Although John Locke’s theory of appropriation is undoubtedly influential, no one seems to agree about exactly what he was trying to say. It is unlikely that someone will write the interpretation that effectively ends the controversy. Instead of trying to find the one definitive interpretation of Locke’s property theory, this article attempts to identify the range of reasonable interpretations and extensions of Lockean property theory that exist in the contemporary literature with an emphasis on his argument for unilateral appropriation. It (...) goes through Locke’s argument point-by-point discussing the controversy over what he said and over what he perhaps should have said to make the most valuable and coherent argument. The result is an outline of Lockean theories of property: a menu of options by which one might use appropriation to justify property rights. Supporters only need to pick the version they find most plausible, but opponents should be aware of the entire menu. Anyone claiming to refute appropriation-based property rights must address not only one but all potentially valid versions of it. (shrink)
This article argues the following points. The Hobbesian hypothesis, which we define as the claim that all people are better off under state authority than they would be outside of it, is an empirical claim about all stateless societies. It is an essential premise in most contractarian justifications of government sovereignty. Many small-scale societies are stateless. Anthropological evidence from them provides sufficient reason to doubt the truth of the hypothesis, if not to reject it entirely. Therefore, contractarian theory has not (...) done what it claims to do: it has not justified state sovereignty to each person subject to it by demonstrating that they benefit from that authority. To be justified in contractarian terms, states have to do something to improve the living standards of disadvantaged people under their rule. (shrink)
The task of this paper is to clarify the notion of pluralism and religious pluralism against the background of disputations on the globalized challenges of religious pluralism, for example the incompatibility between different conceptions of religious pluralism, especially from the lens of a possible conversation on religious pluralism between Jürgen Habermas and Emmanuel Levinas. With a detailed reading into the development of the conceptualization of religious pluralism in each author, addressing the questions such as what is genuine pluralism and on (...) what ground the conflicts within religious pluralism can be re-accounted, we make our passage from challenging the total reliance on political unification by the effort of Habermas, towards adopting a Levinasian alternative path that prioritizes ethical relation over individual ways of plurality in the realization of each one’s good life. Even though it can be acknowledged that Habermas raised the right question against the relativism way of seeing pluralism, it is by Levinas, the ontological ground of pluralism and the universal dimension of the plural are thought not only through justice and politics but more importantly, through a way of responding to the non-familiar tradition with love, where human religion has a single dimension that is the transcendental notion of charity and love. (shrink)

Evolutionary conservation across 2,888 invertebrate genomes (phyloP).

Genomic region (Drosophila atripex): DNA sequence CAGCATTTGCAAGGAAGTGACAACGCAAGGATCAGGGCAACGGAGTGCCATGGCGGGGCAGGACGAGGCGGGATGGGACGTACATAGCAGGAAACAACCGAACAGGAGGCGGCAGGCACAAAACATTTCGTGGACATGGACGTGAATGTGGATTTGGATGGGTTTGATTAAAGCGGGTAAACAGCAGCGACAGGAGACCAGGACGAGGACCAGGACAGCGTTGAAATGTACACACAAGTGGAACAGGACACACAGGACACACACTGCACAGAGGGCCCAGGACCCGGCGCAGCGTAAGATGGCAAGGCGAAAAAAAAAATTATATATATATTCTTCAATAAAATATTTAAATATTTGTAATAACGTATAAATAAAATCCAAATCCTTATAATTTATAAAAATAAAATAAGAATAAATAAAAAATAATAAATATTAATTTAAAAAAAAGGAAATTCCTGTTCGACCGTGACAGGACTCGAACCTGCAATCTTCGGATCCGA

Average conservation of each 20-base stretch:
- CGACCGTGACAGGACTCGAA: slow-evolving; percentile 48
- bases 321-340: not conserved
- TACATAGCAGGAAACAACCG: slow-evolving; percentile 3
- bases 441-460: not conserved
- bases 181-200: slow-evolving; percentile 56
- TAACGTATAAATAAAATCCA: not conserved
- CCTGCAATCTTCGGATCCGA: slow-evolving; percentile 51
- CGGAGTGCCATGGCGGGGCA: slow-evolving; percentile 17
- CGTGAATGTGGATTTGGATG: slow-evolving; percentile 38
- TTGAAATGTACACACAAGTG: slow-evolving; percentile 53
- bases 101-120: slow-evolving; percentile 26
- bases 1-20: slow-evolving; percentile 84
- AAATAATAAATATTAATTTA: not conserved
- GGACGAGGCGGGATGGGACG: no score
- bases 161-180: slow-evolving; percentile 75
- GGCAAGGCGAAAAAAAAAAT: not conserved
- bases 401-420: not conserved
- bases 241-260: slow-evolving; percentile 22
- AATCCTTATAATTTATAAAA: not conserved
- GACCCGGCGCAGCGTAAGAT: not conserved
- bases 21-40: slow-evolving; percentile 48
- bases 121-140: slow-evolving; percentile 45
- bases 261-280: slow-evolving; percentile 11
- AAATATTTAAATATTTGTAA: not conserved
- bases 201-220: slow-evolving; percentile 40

Self-Ownership, Freedom and Equality is G.A. Cohens attempt to rescue something of the socialist outlook on society from the challenge of libertarianism, which Cohen identifies with the work of Robert Nozick in his famous book, Anarchy, State, and Utopia. Sympathizing with the leading idea that a person must belong to himself, and thus be unavailable for forced redistribution of his efforts, Cohen is at pains to reconcile the two. This cannot be done – they are flatly contrary. Moreover, equality is (...) a nonsense principle, calling for such things as equal distribution of natural resources. But resources, as goods, are not natural: all require work to utilize. The only thing exchanged on markets is services, and estimates of value received are relevantly made only by those party to the exchanges in question. Imposition from above on voluntary exchange can only be socially counterproductive. (shrink)
Libertarians concede that non-autonomous sentient beings pose a problem for their theory. But, while they acknowledge that libertarianism denies non-autonomous sentient beings basic moral rights, libertarians have overlooked how their theory also denies non-autonomous sentient beings basic moral powers. In this article, I show how the libertarian entitlement theory of justice, specifically, the theory for the original acquisition of holdings, denies non-autonomous sentient beings the moral power to originally acquire or make property. Attempts to avoid this problem by appealing to (...) interests or preference autonomy are likely to be unsuccessful. (shrink)